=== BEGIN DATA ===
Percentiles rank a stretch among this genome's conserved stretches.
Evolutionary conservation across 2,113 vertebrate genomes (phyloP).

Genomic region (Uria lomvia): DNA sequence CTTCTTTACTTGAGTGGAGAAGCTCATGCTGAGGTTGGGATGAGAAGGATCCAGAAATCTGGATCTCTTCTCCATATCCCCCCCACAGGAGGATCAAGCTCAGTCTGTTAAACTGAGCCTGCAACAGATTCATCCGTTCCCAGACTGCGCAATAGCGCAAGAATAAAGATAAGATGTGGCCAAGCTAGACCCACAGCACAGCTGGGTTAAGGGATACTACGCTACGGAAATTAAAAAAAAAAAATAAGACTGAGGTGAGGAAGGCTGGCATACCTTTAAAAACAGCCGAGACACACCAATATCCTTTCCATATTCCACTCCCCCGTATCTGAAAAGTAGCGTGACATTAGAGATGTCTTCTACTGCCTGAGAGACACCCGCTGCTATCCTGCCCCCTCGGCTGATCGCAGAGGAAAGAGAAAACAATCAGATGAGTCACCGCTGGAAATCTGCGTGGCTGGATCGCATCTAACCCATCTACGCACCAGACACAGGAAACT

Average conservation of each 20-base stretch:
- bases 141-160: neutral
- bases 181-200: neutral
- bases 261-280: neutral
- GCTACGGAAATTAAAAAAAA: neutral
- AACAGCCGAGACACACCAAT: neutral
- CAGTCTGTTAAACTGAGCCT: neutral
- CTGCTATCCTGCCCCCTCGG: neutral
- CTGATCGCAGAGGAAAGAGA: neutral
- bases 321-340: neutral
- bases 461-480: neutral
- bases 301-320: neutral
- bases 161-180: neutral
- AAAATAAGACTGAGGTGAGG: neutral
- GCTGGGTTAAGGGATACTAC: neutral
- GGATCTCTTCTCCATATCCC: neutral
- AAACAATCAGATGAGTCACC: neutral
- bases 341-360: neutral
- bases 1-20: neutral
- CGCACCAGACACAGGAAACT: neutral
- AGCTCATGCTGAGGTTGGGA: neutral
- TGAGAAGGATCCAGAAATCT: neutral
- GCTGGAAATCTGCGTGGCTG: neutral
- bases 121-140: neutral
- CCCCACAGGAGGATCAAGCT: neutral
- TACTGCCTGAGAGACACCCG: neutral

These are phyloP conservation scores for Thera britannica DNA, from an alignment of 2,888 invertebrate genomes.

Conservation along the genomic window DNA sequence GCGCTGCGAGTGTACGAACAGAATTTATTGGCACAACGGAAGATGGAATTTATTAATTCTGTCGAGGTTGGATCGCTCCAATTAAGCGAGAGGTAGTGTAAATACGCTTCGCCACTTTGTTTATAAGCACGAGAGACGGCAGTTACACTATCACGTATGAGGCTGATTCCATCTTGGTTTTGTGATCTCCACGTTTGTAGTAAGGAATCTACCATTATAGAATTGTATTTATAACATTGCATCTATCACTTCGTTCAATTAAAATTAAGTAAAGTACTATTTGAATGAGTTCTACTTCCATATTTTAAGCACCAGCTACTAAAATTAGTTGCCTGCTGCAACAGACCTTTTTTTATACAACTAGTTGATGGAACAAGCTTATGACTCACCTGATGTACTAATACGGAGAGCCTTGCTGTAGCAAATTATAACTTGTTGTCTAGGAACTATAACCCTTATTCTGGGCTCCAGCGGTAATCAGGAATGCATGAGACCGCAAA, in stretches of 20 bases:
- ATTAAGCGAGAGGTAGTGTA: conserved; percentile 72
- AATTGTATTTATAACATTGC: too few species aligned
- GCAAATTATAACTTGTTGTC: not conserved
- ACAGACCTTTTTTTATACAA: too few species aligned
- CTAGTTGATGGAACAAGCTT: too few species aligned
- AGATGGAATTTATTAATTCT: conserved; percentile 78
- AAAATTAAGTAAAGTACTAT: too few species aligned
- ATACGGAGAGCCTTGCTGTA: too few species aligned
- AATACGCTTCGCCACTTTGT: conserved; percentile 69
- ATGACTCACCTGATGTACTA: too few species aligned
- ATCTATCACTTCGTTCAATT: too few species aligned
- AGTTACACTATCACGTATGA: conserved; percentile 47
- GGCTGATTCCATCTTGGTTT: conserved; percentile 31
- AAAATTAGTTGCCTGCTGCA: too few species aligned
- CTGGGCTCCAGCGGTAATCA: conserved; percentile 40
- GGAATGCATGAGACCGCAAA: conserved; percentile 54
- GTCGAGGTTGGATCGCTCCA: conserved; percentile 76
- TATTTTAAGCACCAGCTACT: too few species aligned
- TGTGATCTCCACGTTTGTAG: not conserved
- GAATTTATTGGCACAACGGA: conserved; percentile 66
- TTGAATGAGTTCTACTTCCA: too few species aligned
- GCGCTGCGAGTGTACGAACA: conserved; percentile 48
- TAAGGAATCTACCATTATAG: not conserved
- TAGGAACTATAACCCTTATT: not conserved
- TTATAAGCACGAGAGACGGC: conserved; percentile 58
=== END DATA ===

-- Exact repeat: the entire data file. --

Percentiles rank a stretch among this genome's conserved stretches.
Evolutionary conservation across 2,113 vertebrate genomes (phyloP).

Genomic region (Uria lomvia): DNA sequence CTTCTTTACTTGAGTGGAGAAGCTCATGCTGAGGTTGGGATGAGAAGGATCCAGAAATCTGGATCTCTTCTCCATATCCCCCCCACAGGAGGATCAAGCTCAGTCTGTTAAACTGAGCCTGCAACAGATTCATCCGTTCCCAGACTGCGCAATAGCGCAAGAATAAAGATAAGATGTGGCCAAGCTAGACCCACAGCACAGCTGGGTTAAGGGATACTACGCTACGGAAATTAAAAAAAAAAAATAAGACTGAGGTGAGGAAGGCTGGCATACCTTTAAAAACAGCCGAGACACACCAATATCCTTTCCATATTCCACTCCCCCGTATCTGAAAAGTAGCGTGACATTAGAGATGTCTTCTACTGCCTGAGAGACACCCGCTGCTATCCTGCCCCCTCGGCTGATCGCAGAGGAAAGAGAAAACAATCAGATGAGTCACCGCTGGAAATCTGCGTGGCTGGATCGCATCTAACCCATCTACGCACCAGACACAGGAAACT

Average conservation of each 20-base stretch:
- bases 141-160: neutral
- bases 181-200: neutral
- bases 261-280: neutral
- GCTACGGAAATTAAAAAAAA: neutral
- AACAGCCGAGACACACCAAT: neutral
- CAGTCTGTTAAACTGAGCCT: neutral
- CTGCTATCCTGCCCCCTCGG: neutral
- CTGATCGCAGAGGAAAGAGA: neutral
- bases 321-340: neutral
- bases 461-480: neutral
- bases 301-320: neutral
- bases 161-180: neutral
- AAAATAAGACTGAGGTGAGG: neutral
- GCTGGGTTAAGGGATACTAC: neutral
- GGATCTCTTCTCCATATCCC: neutral
- AAACAATCAGATGAGTCACC: neutral
- bases 341-360: neutral
- bases 1-20: neutral
- CGCACCAGACACAGGAAACT: neutral
- AGCTCATGCTGAGGTTGGGA: neutral
- TGAGAAGGATCCAGAAATCT: neutral
- GCTGGAAATCTGCGTGGCTG: neutral
- bases 121-140: neutral
- CCCCACAGGAGGATCAAGCT: neutral
- TACTGCCTGAGAGACACCCG: neutral

These are phyloP conservation scores for Thera britannica DNA, from an alignment of 2,888 invertebrate genomes.

Conservation along the genomic window DNA sequence GCGCTGCGAGTGTACGAACAGAATTTATTGGCACAACGGAAGATGGAATTTATTAATTCTGTCGAGGTTGGATCGCTCCAATTAAGCGAGAGGTAGTGTAAATACGCTTCGCCACTTTGTTTATAAGCACGAGAGACGGCAGTTACACTATCACGTATGAGGCTGATTCCATCTTGGTTTTGTGATCTCCACGTTTGTAGTAAGGAATCTACCATTATAGAATTGTATTTATAACATTGCATCTATCACTTCGTTCAATTAAAATTAAGTAAAGTACTATTTGAATGAGTTCTACTTCCATATTTTAAGCACCAGCTACTAAAATTAGTTGCCTGCTGCAACAGACCTTTTTTTATACAACTAGTTGATGGAACAAGCTTATGACTCACCTGATGTACTAATACGGAGAGCCTTGCTGTAGCAAATTATAACTTGTTGTCTAGGAACTATAACCCTTATTCTGGGCTCCAGCGGTAATCAGGAATGCATGAGACCGCAAA, in stretches of 20 bases:
- ATTAAGCGAGAGGTAGTGTA: conserved; percentile 72
- AATTGTATTTATAACATTGC: too few species aligned
- GCAAATTATAACTTGTTGTC: not conserved
- ACAGACCTTTTTTTATACAA: too few species aligned
- CTAGTTGATGGAACAAGCTT: too few species aligned
- AGATGGAATTTATTAATTCT: conserved; percentile 78
- AAAATTAAGTAAAGTACTAT: too few species aligned
- ATACGGAGAGCCTTGCTGTA: too few species aligned
- AATACGCTTCGCCACTTTGT: conserved; percentile 69
- ATGACTCACCTGATGTACTA: too few species aligned
- ATCTATCACTTCGTTCAATT: too few species aligned
- AGTTACACTATCACGTATGA: conserved; percentile 47
- GGCTGATTCCATCTTGGTTT: conserved; percentile 31
- AAAATTAGTTGCCTGCTGCA: too few species aligned
- CTGGGCTCCAGCGGTAATCA: conserved; percentile 40
- GGAATGCATGAGACCGCAAA: conserved; percentile 54
- GTCGAGGTTGGATCGCTCCA: conserved; percentile 76
- TATTTTAAGCACCAGCTACT: too few species aligned
- TGTGATCTCCACGTTTGTAG: not conserved
- GAATTTATTGGCACAACGGA: conserved; percentile 66
- TTGAATGAGTTCTACTTCCA: too few species aligned
- GCGCTGCGAGTGTACGAACA: conserved; percentile 48
- TAAGGAATCTACCATTATAG: not conserved
- TAGGAACTATAACCCTTATT: not conserved
- TTATAAGCACGAGAGACGGC: conserved; percentile 58